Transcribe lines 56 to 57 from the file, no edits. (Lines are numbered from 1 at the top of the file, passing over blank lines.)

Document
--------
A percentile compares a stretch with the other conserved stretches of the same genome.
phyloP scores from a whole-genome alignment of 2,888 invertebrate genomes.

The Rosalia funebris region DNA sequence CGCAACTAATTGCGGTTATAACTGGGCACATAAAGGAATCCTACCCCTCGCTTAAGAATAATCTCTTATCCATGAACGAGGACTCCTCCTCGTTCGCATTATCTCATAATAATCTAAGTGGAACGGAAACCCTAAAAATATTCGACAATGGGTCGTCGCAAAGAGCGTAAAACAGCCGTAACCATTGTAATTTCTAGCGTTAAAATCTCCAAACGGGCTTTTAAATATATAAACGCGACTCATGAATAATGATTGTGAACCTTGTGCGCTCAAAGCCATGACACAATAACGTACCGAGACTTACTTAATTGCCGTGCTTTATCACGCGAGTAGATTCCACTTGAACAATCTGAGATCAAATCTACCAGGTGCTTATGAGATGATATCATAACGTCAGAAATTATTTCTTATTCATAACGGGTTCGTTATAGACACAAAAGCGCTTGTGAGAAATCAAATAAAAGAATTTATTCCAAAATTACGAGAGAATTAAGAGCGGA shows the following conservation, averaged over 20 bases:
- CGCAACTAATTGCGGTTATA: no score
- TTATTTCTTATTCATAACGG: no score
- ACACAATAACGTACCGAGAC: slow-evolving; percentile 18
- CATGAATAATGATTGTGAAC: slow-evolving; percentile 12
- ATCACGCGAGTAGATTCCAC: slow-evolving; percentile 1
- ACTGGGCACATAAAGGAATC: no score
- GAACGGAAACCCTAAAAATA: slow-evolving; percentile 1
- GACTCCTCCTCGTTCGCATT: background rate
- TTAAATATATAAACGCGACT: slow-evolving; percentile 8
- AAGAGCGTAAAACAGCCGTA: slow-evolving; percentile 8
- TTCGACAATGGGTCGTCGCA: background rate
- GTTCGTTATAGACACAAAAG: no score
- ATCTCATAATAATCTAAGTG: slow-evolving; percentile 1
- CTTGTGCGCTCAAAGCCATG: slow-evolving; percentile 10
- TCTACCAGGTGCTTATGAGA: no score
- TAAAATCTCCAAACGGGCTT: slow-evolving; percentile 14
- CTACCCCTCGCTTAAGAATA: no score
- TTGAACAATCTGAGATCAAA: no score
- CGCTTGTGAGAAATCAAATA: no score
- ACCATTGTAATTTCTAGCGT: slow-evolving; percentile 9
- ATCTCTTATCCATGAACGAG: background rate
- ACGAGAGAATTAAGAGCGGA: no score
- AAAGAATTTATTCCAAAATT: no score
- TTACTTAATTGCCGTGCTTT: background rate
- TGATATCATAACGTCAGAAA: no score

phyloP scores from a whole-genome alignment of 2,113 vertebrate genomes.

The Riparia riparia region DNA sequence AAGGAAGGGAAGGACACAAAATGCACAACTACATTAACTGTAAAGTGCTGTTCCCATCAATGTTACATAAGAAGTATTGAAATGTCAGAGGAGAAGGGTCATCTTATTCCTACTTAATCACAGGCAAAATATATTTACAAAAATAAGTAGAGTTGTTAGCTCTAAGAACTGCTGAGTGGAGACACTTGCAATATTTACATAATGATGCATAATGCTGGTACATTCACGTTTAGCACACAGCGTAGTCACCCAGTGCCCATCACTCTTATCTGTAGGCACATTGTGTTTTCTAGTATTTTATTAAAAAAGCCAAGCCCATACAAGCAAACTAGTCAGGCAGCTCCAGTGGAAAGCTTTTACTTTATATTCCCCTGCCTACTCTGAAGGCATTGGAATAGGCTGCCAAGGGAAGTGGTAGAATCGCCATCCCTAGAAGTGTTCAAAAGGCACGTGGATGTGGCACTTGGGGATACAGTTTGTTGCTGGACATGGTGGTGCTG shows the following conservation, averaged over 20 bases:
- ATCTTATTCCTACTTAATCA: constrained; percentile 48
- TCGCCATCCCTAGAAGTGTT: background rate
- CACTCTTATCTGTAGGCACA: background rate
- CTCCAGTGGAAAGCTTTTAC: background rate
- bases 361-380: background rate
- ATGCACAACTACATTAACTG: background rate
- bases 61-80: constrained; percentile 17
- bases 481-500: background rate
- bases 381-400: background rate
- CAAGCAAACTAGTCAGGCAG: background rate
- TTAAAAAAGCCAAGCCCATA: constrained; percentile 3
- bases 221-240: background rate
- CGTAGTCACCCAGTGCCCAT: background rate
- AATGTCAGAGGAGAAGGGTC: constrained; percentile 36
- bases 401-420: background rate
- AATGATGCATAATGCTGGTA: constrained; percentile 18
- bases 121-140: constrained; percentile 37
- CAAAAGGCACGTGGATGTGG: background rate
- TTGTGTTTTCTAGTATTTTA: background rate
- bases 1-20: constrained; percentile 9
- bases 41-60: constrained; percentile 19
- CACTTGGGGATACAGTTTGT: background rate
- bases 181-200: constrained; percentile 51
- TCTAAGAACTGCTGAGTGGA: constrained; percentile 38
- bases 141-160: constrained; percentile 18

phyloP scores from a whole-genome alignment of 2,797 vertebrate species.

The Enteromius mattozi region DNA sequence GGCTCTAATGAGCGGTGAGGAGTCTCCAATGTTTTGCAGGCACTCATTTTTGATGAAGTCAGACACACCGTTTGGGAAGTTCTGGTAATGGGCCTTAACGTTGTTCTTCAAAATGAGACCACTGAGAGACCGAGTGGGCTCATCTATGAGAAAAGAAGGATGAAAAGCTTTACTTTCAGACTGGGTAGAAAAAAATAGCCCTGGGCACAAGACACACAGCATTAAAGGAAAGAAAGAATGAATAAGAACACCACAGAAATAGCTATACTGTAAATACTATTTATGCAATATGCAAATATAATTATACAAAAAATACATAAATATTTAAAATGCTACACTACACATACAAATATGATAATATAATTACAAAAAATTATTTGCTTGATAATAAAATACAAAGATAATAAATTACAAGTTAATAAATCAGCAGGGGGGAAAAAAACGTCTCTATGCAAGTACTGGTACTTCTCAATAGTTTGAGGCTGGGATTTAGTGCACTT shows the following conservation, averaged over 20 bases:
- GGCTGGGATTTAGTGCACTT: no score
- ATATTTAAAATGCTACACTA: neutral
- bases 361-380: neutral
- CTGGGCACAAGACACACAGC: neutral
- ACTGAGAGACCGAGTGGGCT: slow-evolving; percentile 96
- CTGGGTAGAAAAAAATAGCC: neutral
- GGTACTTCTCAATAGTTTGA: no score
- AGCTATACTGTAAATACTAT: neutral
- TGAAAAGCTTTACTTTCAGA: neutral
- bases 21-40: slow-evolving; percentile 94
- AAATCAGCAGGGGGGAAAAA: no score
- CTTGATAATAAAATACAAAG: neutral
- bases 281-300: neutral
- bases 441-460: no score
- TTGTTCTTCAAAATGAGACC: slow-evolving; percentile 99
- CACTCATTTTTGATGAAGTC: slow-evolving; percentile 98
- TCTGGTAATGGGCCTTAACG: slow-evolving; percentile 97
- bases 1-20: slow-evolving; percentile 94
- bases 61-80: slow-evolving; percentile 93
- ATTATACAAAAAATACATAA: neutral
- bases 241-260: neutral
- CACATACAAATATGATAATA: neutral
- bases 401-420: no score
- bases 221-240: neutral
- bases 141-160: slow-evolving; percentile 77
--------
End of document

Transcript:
phyloP scores from a whole-genome alignment of 2,797 vertebrate species.

The Enteromius mattozi region DNA sequence GGCTCTAATGAGCGGTGAGGAGTCTCCAATGTTTTGCAGGCACTCATTTTTGATGAAGTCAGACACACCGTTTGGGAAGTTCTGGTAATGGGCCTTAACGTTGTTCTTCAAAATGAGACCACTGAGAGACCGAGTGGGCTCATCTATGAGAAAAGAAGGATGAAAAGCTTTACTTTCAGACTGGGTAGAAAAAAATAGCCCTGGGCACAAGACACACAGCATTAAAGGAAAGAAAGAATGAATAAGAACACCACAGAAATAGCTATACTGTAAATACTATTTATGCAATATGCAAATATAATTATACAAAAAATACATAAATATTTAAAATGCTACACTACACATACAAATATGATAATATAATTACAAAAAATTATTTGCTTGATAATAAAATACAAAGATAATAAATTACAAGTTAATAAATCAGCAGGGGGGAAAAAAACGTCTCTATGCAAGTACTGGTACTTCTCAATAGTTTGAGGCTGGGATTTAGTGCACTT shows the following conservation, averaged over 20 bases: